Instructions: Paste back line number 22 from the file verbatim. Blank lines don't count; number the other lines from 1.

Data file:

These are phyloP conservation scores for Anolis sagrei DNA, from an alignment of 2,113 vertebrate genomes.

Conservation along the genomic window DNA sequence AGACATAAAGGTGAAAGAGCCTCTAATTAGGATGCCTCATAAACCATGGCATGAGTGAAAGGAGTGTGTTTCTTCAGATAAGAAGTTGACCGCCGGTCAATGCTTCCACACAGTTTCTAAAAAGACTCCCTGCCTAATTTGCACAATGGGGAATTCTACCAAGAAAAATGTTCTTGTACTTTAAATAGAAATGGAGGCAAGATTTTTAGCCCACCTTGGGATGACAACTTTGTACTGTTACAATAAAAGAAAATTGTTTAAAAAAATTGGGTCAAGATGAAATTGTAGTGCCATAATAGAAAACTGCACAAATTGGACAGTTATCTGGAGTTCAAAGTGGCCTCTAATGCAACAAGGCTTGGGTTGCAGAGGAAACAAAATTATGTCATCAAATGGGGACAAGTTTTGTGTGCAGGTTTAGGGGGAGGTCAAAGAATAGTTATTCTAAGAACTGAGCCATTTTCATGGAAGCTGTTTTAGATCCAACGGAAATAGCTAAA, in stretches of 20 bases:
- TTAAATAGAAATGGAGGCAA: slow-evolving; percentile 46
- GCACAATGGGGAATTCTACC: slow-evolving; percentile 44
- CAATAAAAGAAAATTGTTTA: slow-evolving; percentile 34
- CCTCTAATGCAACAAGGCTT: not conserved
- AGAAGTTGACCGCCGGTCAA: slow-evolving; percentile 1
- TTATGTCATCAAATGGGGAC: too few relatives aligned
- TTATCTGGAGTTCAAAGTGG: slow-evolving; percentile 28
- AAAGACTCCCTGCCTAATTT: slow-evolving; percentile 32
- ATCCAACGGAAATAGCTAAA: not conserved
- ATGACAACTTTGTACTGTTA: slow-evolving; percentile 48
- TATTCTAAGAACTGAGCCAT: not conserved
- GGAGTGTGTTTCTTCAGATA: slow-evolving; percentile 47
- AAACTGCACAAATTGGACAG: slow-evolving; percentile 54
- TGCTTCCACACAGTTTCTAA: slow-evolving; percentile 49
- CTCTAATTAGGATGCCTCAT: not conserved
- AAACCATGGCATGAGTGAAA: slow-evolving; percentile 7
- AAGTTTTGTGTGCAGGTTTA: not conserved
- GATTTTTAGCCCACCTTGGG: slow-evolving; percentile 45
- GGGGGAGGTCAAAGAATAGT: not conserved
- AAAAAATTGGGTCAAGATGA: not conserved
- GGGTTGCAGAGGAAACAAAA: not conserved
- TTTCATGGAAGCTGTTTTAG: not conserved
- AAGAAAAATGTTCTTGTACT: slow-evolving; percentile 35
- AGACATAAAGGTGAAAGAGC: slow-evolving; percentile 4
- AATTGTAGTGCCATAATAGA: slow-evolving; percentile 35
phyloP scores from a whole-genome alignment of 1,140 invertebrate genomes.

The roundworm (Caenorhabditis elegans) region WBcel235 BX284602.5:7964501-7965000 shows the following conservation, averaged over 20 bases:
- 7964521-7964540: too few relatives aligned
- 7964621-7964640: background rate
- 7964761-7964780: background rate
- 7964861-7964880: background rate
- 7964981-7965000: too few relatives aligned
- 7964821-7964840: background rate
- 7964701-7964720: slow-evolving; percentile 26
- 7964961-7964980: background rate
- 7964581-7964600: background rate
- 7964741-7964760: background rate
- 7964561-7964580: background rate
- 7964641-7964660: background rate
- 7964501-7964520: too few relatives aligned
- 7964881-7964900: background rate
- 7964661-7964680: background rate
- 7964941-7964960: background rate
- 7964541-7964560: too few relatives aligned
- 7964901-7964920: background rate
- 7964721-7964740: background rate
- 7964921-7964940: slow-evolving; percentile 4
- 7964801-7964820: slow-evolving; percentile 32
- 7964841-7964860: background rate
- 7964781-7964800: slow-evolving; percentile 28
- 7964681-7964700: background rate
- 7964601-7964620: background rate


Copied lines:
- AAAAAATTGGGTCAAGATGA: not conserved